Referring to Singapore, he adds: "You're very good at producing, but you have to take the output of the production for reproduction."
Couple the four months of maternity leave with the lack of participation by men in sharing the load at home, "that means you're planning for immigration... or otherwise you will vanish".
In his view, while most women now have full access to education and employment, family and household tasks are still not fairly divided.
He quotes an example he had cited just hours earlier before the interview, when he gave the keynote speech at the Singapore Scientific Conference. An accomplished female banker in Hong Kong had once told him: "Every day I think about children. It's the idea of a husband I can't stand."
This is a key reason why birth rates are falling. "To a certain extent our system still holds women back in professional life. And you have the choice. If you stay single you can make it as high as you want in Asia."
But the tension between raising fertility rate and immigration could be good for Singapore, says Dr Rosling.
"This island was nothing 100 years ago, so you're all immigrants. It's a great nation. Singapore is absolutely unique in world history and you've done it independently.
"And you've stayed in peace with the neighbours - the mighty neighbours, you have dealt in a decent way with them... This could have been the Balkan of the world, the Malaccan peninsular, with all these ethnic groups... It's a fantastic example."
It is interesting what Singapore will do to solve its fertility problem, because the country will set the standards for the rest of Asia, he adds.
Dr Rosling is an unabashed admirer of Singapore. He first visited the island in 1972 with his wife, and saw personally the "enormous speed" of urbanisation.
"We could see how fast Singapore was transforming. It was such an enormous change, having been first in Indian cities, then Rangoon, then Bangkok."
Rangoon - now Yangon, the largest city in Myanmar - was not much improved from colonial times, while Bangkok was slightly better off.
"Then when we came to Singapore... to us, this was not Asia. It was like home. Yes, another language; yes, another culture; yes, another climate; but this was home. We really liked it.
"We decided to marry when we were here," he told the conference. "And now 43 years later, we have three children and seven grandchildren.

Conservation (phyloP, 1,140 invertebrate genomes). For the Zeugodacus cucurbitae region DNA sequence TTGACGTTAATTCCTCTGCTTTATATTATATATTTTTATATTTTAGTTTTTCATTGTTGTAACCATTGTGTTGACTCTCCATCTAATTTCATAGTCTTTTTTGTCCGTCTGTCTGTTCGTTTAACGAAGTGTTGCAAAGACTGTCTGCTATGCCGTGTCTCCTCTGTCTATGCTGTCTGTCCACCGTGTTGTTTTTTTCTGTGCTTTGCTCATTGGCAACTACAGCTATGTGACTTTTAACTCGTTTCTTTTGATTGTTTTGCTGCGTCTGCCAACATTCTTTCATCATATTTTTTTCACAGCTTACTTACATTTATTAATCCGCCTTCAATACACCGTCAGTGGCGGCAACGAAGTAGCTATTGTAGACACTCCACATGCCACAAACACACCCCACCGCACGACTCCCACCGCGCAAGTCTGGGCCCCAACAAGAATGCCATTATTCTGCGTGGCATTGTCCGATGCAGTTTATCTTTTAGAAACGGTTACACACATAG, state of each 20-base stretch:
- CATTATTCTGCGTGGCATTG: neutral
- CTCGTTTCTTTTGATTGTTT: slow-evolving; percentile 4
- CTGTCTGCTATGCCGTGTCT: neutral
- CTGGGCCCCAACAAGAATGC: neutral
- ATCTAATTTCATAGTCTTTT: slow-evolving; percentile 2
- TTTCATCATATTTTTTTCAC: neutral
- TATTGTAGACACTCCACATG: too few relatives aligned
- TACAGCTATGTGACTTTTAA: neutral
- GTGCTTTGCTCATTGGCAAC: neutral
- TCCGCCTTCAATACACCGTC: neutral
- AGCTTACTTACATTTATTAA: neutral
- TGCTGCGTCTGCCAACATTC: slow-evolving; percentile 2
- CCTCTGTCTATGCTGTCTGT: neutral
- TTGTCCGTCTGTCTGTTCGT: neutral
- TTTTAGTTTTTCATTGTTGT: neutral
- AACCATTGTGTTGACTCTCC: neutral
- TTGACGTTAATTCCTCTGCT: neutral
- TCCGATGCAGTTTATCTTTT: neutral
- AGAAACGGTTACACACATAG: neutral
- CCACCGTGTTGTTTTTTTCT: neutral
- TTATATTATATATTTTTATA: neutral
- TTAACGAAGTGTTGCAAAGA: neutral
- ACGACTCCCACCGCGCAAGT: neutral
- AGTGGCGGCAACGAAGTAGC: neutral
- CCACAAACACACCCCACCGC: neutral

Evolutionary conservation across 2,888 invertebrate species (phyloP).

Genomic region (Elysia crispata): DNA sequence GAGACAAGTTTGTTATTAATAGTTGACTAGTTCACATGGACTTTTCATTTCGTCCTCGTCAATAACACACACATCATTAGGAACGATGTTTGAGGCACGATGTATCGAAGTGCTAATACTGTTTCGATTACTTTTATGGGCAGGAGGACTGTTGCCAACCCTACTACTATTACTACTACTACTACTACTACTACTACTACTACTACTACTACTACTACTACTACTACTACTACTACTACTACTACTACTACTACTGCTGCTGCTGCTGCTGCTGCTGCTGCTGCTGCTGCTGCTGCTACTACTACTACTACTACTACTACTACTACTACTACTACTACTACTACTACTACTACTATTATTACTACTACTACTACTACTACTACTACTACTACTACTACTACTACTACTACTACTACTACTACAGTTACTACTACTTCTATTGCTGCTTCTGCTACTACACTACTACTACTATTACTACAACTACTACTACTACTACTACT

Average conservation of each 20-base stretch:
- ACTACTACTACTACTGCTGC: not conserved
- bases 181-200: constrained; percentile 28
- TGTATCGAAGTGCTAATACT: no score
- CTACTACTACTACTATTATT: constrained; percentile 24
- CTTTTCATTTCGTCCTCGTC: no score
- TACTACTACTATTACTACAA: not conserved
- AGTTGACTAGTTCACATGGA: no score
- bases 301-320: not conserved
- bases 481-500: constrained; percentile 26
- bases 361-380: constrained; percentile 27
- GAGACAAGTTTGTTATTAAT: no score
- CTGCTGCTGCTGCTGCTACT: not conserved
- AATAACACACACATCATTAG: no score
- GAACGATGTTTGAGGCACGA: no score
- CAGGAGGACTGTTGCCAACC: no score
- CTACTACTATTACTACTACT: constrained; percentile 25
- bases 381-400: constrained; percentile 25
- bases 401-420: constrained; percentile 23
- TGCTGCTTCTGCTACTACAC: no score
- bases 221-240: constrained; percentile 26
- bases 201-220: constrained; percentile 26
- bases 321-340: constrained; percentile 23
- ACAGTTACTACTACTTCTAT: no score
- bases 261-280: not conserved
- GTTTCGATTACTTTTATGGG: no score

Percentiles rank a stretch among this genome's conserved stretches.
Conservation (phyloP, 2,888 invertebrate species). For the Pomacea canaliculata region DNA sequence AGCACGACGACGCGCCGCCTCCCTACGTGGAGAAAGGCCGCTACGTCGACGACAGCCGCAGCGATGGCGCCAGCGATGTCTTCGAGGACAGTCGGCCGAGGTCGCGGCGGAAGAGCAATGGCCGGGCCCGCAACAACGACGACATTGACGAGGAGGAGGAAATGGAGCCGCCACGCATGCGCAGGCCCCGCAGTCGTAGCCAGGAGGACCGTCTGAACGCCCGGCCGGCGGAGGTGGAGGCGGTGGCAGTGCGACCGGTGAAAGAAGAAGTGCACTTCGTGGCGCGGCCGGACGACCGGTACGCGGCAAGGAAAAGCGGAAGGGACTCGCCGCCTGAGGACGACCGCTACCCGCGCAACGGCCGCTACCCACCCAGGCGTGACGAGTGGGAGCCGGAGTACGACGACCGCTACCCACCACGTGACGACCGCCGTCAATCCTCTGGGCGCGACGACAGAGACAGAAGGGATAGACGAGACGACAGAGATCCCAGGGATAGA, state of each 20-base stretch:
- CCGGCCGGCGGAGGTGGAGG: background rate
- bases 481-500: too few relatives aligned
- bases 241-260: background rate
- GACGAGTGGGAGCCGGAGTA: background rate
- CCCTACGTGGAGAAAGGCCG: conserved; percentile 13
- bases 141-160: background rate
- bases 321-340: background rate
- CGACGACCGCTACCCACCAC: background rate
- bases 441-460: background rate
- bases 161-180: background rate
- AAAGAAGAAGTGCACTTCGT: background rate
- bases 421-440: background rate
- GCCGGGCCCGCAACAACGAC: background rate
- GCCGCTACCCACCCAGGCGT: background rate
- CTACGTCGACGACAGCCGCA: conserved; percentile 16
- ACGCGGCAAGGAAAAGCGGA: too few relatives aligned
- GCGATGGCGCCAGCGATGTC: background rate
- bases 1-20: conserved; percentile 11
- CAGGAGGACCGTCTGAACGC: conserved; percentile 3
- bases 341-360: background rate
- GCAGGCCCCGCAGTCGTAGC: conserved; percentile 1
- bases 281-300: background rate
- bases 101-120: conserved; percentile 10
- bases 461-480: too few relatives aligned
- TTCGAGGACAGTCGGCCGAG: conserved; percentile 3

"So it was a very successful visit for us," he said, to chuckles from the audience.
Dr Rosling had then been studying medicine as an exchange student in Bangalore. That was when he also discovered something that will forever change the way he views developing countries: that he was wrong to have thought he would be smarter than the Indian students simply because he had been born in a richer country.
After he qualified as a doctor, he moved to Mozambique, where he studied diseases and nutrition for two decades. And when he eventually moved back to Sweden, he was appalled by the ignorance of Westerners about progress in developing countries.
As he recounts in one of his 10 TED talks, when he first joined the Karolinska Institute in Sweden as a professor, he did a test to gauge his students' level of understanding of the global healthcare sector.
He presented them with five pairs of countries - Sri Lanka and Turkey; Poland and South Korea; Malaysia and Russia; Pakistan and Vietnam; Thailand and South Africa - and asked to pick the country in each pair that had twice the child mortality rate of the other. (The correct answers are, respectively, Turkey, Poland, Russia, Pakistan and South Africa.)
The students did badly. A chimpanzee in the zoo would have done better if it had just chosen at random, he says.
Professors at the Karolinska Institute, which hands out the Nobel prize for medicine, fared only just as well as the chimpanzees.
"It's astonishing," he says. "I went to the zoo and tested the chimps and they got ABC right. How come the informed public fared worse than the chimps?"
Such pervasive lack of knowledge about what was going on in the world must be due to preconceived, outdated ideas, he concluded.